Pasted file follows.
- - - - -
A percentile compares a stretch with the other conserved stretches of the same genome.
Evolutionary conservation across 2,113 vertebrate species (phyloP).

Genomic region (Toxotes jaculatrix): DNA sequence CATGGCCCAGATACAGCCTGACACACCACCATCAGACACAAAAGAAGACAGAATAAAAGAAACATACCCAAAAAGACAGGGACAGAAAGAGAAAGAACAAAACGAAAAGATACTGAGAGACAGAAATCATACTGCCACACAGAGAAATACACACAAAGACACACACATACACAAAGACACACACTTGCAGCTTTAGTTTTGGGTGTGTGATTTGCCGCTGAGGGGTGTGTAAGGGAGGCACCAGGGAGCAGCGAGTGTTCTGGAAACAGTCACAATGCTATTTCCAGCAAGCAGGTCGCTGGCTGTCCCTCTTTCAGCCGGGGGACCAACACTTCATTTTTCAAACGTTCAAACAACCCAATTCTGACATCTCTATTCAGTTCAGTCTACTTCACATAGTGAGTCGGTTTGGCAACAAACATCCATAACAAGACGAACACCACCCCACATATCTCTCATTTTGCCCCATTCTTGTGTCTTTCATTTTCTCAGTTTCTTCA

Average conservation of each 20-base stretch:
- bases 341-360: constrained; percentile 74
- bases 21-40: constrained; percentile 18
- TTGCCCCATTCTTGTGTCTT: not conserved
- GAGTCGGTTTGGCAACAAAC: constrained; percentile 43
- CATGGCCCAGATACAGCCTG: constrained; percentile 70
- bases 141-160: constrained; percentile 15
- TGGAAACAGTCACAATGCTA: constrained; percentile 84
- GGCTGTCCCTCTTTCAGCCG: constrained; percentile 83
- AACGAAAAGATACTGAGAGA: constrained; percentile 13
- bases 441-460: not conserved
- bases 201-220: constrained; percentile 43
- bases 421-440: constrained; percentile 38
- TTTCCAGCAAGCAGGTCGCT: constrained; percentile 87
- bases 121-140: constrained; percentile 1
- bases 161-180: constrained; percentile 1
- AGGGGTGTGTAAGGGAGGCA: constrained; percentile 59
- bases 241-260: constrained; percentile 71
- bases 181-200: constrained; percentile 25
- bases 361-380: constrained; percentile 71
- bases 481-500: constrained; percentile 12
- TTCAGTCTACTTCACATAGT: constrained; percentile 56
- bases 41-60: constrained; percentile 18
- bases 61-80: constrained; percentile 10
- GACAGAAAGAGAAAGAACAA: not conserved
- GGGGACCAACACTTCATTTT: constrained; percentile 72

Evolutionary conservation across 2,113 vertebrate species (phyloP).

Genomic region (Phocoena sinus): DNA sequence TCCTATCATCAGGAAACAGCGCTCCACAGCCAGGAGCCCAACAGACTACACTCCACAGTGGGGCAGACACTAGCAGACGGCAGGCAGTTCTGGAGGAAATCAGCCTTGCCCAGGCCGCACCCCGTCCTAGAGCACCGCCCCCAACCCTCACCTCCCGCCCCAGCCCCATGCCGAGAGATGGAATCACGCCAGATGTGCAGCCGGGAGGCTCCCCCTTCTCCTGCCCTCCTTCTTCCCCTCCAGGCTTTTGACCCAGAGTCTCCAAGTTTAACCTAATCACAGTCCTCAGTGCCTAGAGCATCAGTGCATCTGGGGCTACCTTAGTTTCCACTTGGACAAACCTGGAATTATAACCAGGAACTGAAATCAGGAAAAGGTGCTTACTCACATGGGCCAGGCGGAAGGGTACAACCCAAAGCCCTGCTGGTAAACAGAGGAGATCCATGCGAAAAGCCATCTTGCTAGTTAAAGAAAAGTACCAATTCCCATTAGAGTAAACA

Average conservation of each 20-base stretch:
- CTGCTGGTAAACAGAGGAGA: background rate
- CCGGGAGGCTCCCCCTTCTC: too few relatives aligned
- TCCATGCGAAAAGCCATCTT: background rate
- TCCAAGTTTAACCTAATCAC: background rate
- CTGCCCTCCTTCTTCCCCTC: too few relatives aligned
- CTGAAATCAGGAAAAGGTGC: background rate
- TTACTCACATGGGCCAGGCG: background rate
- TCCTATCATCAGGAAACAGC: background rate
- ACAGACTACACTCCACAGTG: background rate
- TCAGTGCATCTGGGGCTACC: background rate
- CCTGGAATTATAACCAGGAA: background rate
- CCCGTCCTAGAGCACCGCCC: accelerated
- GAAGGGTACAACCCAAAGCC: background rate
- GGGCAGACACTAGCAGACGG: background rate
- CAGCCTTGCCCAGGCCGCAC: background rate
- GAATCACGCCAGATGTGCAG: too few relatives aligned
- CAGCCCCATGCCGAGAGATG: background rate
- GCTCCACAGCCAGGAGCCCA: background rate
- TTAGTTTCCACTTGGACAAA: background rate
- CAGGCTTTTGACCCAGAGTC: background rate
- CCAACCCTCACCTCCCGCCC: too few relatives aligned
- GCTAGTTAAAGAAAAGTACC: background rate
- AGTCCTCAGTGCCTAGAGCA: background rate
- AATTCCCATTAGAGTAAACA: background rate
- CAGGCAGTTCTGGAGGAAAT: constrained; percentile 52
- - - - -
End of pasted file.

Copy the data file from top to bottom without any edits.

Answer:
A percentile compares a stretch with the other conserved stretches of the same genome.
Evolutionary conservation across 2,113 vertebrate species (phyloP).

Genomic region (Toxotes jaculatrix): DNA sequence CATGGCCCAGATACAGCCTGACACACCACCATCAGACACAAAAGAAGACAGAATAAAAGAAACATACCCAAAAAGACAGGGACAGAAAGAGAAAGAACAAAACGAAAAGATACTGAGAGACAGAAATCATACTGCCACACAGAGAAATACACACAAAGACACACACATACACAAAGACACACACTTGCAGCTTTAGTTTTGGGTGTGTGATTTGCCGCTGAGGGGTGTGTAAGGGAGGCACCAGGGAGCAGCGAGTGTTCTGGAAACAGTCACAATGCTATTTCCAGCAAGCAGGTCGCTGGCTGTCCCTCTTTCAGCCGGGGGACCAACACTTCATTTTTCAAACGTTCAAACAACCCAATTCTGACATCTCTATTCAGTTCAGTCTACTTCACATAGTGAGTCGGTTTGGCAACAAACATCCATAACAAGACGAACACCACCCCACATATCTCTCATTTTGCCCCATTCTTGTGTCTTTCATTTTCTCAGTTTCTTCA

Average conservation of each 20-base stretch:
- bases 341-360: constrained; percentile 74
- bases 21-40: constrained; percentile 18
- TTGCCCCATTCTTGTGTCTT: not conserved
- GAGTCGGTTTGGCAACAAAC: constrained; percentile 43
- CATGGCCCAGATACAGCCTG: constrained; percentile 70
- bases 141-160: constrained; percentile 15
- TGGAAACAGTCACAATGCTA: constrained; percentile 84
- GGCTGTCCCTCTTTCAGCCG: constrained; percentile 83
- AACGAAAAGATACTGAGAGA: constrained; percentile 13
- bases 441-460: not conserved
- bases 201-220: constrained; percentile 43
- bases 421-440: constrained; percentile 38
- TTTCCAGCAAGCAGGTCGCT: constrained; percentile 87
- bases 121-140: constrained; percentile 1
- bases 161-180: constrained; percentile 1
- AGGGGTGTGTAAGGGAGGCA: constrained; percentile 59
- bases 241-260: constrained; percentile 71
- bases 181-200: constrained; percentile 25
- bases 361-380: constrained; percentile 71
- bases 481-500: constrained; percentile 12
- TTCAGTCTACTTCACATAGT: constrained; percentile 56
- bases 41-60: constrained; percentile 18
- bases 61-80: constrained; percentile 10
- GACAGAAAGAGAAAGAACAA: not conserved
- GGGGACCAACACTTCATTTT: constrained; percentile 72

Evolutionary conservation across 2,113 vertebrate species (phyloP).

Genomic region (Phocoena sinus): DNA sequence TCCTATCATCAGGAAACAGCGCTCCACAGCCAGGAGCCCAACAGACTACACTCCACAGTGGGGCAGACACTAGCAGACGGCAGGCAGTTCTGGAGGAAATCAGCCTTGCCCAGGCCGCACCCCGTCCTAGAGCACCGCCCCCAACCCTCACCTCCCGCCCCAGCCCCATGCCGAGAGATGGAATCACGCCAGATGTGCAGCCGGGAGGCTCCCCCTTCTCCTGCCCTCCTTCTTCCCCTCCAGGCTTTTGACCCAGAGTCTCCAAGTTTAACCTAATCACAGTCCTCAGTGCCTAGAGCATCAGTGCATCTGGGGCTACCTTAGTTTCCACTTGGACAAACCTGGAATTATAACCAGGAACTGAAATCAGGAAAAGGTGCTTACTCACATGGGCCAGGCGGAAGGGTACAACCCAAAGCCCTGCTGGTAAACAGAGGAGATCCATGCGAAAAGCCATCTTGCTAGTTAAAGAAAAGTACCAATTCCCATTAGAGTAAACA

Average conservation of each 20-base stretch:
- CTGCTGGTAAACAGAGGAGA: background rate
- CCGGGAGGCTCCCCCTTCTC: too few relatives aligned
- TCCATGCGAAAAGCCATCTT: background rate
- TCCAAGTTTAACCTAATCAC: background rate
- CTGCCCTCCTTCTTCCCCTC: too few relatives aligned
- CTGAAATCAGGAAAAGGTGC: background rate
- TTACTCACATGGGCCAGGCG: background rate
- TCCTATCATCAGGAAACAGC: background rate
- ACAGACTACACTCCACAGTG: background rate
- TCAGTGCATCTGGGGCTACC: background rate
- CCTGGAATTATAACCAGGAA: background rate
- CCCGTCCTAGAGCACCGCCC: accelerated
- GAAGGGTACAACCCAAAGCC: background rate
- GGGCAGACACTAGCAGACGG: background rate
- CAGCCTTGCCCAGGCCGCAC: background rate
- GAATCACGCCAGATGTGCAG: too few relatives aligned
- CAGCCCCATGCCGAGAGATG: background rate
- GCTCCACAGCCAGGAGCCCA: background rate
- TTAGTTTCCACTTGGACAAA: background rate
- CAGGCTTTTGACCCAGAGTC: background rate
- CCAACCCTCACCTCCCGCCC: too few relatives aligned
- GCTAGTTAAAGAAAAGTACC: background rate
- AGTCCTCAGTGCCTAGAGCA: background rate
- AATTCCCATTAGAGTAAACA: background rate
- CAGGCAGTTCTGGAGGAAAT: constrained; percentile 52